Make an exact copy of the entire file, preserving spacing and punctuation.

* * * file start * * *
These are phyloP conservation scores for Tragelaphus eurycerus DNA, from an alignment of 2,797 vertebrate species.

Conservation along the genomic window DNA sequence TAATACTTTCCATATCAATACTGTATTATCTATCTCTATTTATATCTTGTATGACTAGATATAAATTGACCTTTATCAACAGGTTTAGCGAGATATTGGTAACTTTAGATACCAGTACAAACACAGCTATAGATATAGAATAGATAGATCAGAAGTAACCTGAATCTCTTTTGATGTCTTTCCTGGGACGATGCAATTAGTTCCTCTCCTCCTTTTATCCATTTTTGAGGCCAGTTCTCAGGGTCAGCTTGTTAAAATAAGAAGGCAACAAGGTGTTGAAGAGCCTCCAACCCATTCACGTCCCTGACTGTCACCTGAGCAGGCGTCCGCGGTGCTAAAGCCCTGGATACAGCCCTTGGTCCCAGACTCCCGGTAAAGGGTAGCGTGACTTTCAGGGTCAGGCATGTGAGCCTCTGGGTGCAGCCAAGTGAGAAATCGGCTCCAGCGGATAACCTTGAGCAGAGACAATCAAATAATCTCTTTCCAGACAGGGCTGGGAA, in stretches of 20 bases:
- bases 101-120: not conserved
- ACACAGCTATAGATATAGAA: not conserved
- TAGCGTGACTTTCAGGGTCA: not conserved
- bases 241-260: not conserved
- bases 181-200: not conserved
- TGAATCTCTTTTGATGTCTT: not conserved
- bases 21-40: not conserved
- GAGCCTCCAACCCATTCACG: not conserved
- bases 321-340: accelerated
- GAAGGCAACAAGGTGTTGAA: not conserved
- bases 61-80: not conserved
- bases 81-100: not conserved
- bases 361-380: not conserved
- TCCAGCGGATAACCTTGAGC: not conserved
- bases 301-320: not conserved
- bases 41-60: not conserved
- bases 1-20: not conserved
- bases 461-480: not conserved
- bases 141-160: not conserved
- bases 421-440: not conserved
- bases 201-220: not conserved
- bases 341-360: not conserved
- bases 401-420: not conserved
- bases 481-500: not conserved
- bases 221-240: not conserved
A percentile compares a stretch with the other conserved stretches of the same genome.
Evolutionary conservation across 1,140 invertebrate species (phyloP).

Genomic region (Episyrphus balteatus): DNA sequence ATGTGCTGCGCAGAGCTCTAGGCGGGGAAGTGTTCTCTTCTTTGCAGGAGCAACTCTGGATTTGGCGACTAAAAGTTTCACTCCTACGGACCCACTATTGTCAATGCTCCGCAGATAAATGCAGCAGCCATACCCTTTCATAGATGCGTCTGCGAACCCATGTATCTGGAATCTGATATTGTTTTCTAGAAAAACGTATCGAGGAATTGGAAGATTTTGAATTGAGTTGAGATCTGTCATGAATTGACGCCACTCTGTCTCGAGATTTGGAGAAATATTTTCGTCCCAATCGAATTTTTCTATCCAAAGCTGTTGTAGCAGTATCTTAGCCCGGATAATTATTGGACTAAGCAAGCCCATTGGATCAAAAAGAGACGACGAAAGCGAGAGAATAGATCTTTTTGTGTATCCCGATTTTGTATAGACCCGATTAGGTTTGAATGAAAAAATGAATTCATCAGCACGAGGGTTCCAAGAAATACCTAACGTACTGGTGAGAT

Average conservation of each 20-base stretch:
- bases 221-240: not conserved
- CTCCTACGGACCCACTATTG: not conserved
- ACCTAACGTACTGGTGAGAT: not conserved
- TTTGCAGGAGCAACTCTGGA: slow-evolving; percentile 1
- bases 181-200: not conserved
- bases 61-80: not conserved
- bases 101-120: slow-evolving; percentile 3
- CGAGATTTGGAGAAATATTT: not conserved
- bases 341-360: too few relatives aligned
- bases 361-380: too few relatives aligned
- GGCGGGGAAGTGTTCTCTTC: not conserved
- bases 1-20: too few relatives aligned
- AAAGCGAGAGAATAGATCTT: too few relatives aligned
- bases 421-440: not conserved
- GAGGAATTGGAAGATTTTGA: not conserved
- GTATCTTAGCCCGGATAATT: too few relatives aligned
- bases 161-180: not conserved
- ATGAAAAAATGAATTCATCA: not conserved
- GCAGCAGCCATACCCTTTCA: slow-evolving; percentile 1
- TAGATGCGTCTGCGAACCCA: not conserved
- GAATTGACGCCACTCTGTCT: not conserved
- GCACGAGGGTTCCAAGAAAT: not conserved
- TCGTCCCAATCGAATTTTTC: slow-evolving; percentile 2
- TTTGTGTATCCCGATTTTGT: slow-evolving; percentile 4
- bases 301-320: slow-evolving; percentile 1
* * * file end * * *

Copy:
These are phyloP conservation scores for Tragelaphus eurycerus DNA, from an alignment of 2,797 vertebrate species.

Conservation along the genomic window DNA sequence TAATACTTTCCATATCAATACTGTATTATCTATCTCTATTTATATCTTGTATGACTAGATATAAATTGACCTTTATCAACAGGTTTAGCGAGATATTGGTAACTTTAGATACCAGTACAAACACAGCTATAGATATAGAATAGATAGATCAGAAGTAACCTGAATCTCTTTTGATGTCTTTCCTGGGACGATGCAATTAGTTCCTCTCCTCCTTTTATCCATTTTTGAGGCCAGTTCTCAGGGTCAGCTTGTTAAAATAAGAAGGCAACAAGGTGTTGAAGAGCCTCCAACCCATTCACGTCCCTGACTGTCACCTGAGCAGGCGTCCGCGGTGCTAAAGCCCTGGATACAGCCCTTGGTCCCAGACTCCCGGTAAAGGGTAGCGTGACTTTCAGGGTCAGGCATGTGAGCCTCTGGGTGCAGCCAAGTGAGAAATCGGCTCCAGCGGATAACCTTGAGCAGAGACAATCAAATAATCTCTTTCCAGACAGGGCTGGGAA, in stretches of 20 bases:
- bases 101-120: not conserved
- ACACAGCTATAGATATAGAA: not conserved
- TAGCGTGACTTTCAGGGTCA: not conserved
- bases 241-260: not conserved
- bases 181-200: not conserved
- TGAATCTCTTTTGATGTCTT: not conserved
- bases 21-40: not conserved
- GAGCCTCCAACCCATTCACG: not conserved
- bases 321-340: accelerated
- GAAGGCAACAAGGTGTTGAA: not conserved
- bases 61-80: not conserved
- bases 81-100: not conserved
- bases 361-380: not conserved
- TCCAGCGGATAACCTTGAGC: not conserved
- bases 301-320: not conserved
- bases 41-60: not conserved
- bases 1-20: not conserved
- bases 461-480: not conserved
- bases 141-160: not conserved
- bases 421-440: not conserved
- bases 201-220: not conserved
- bases 341-360: not conserved
- bases 401-420: not conserved
- bases 481-500: not conserved
- bases 221-240: not conserved
A percentile compares a stretch with the other conserved stretches of the same genome.
Evolutionary conservation across 1,140 invertebrate species (phyloP).

Genomic region (Episyrphus balteatus): DNA sequence ATGTGCTGCGCAGAGCTCTAGGCGGGGAAGTGTTCTCTTCTTTGCAGGAGCAACTCTGGATTTGGCGACTAAAAGTTTCACTCCTACGGACCCACTATTGTCAATGCTCCGCAGATAAATGCAGCAGCCATACCCTTTCATAGATGCGTCTGCGAACCCATGTATCTGGAATCTGATATTGTTTTCTAGAAAAACGTATCGAGGAATTGGAAGATTTTGAATTGAGTTGAGATCTGTCATGAATTGACGCCACTCTGTCTCGAGATTTGGAGAAATATTTTCGTCCCAATCGAATTTTTCTATCCAAAGCTGTTGTAGCAGTATCTTAGCCCGGATAATTATTGGACTAAGCAAGCCCATTGGATCAAAAAGAGACGACGAAAGCGAGAGAATAGATCTTTTTGTGTATCCCGATTTTGTATAGACCCGATTAGGTTTGAATGAAAAAATGAATTCATCAGCACGAGGGTTCCAAGAAATACCTAACGTACTGGTGAGAT

Average conservation of each 20-base stretch:
- bases 221-240: not conserved
- CTCCTACGGACCCACTATTG: not conserved
- ACCTAACGTACTGGTGAGAT: not conserved
- TTTGCAGGAGCAACTCTGGA: slow-evolving; percentile 1
- bases 181-200: not conserved
- bases 61-80: not conserved
- bases 101-120: slow-evolving; percentile 3
- CGAGATTTGGAGAAATATTT: not conserved
- bases 341-360: too few relatives aligned
- bases 361-380: too few relatives aligned
- GGCGGGGAAGTGTTCTCTTC: not conserved
- bases 1-20: too few relatives aligned
- AAAGCGAGAGAATAGATCTT: too few relatives aligned
- bases 421-440: not conserved
- GAGGAATTGGAAGATTTTGA: not conserved
- GTATCTTAGCCCGGATAATT: too few relatives aligned
- bases 161-180: not conserved
- ATGAAAAAATGAATTCATCA: not conserved
- GCAGCAGCCATACCCTTTCA: slow-evolving; percentile 1
- TAGATGCGTCTGCGAACCCA: not conserved
- GAATTGACGCCACTCTGTCT: not conserved
- GCACGAGGGTTCCAAGAAAT: not conserved
- TCGTCCCAATCGAATTTTTC: slow-evolving; percentile 2
- TTTGTGTATCCCGATTTTGT: slow-evolving; percentile 4
- bases 301-320: slow-evolving; percentile 1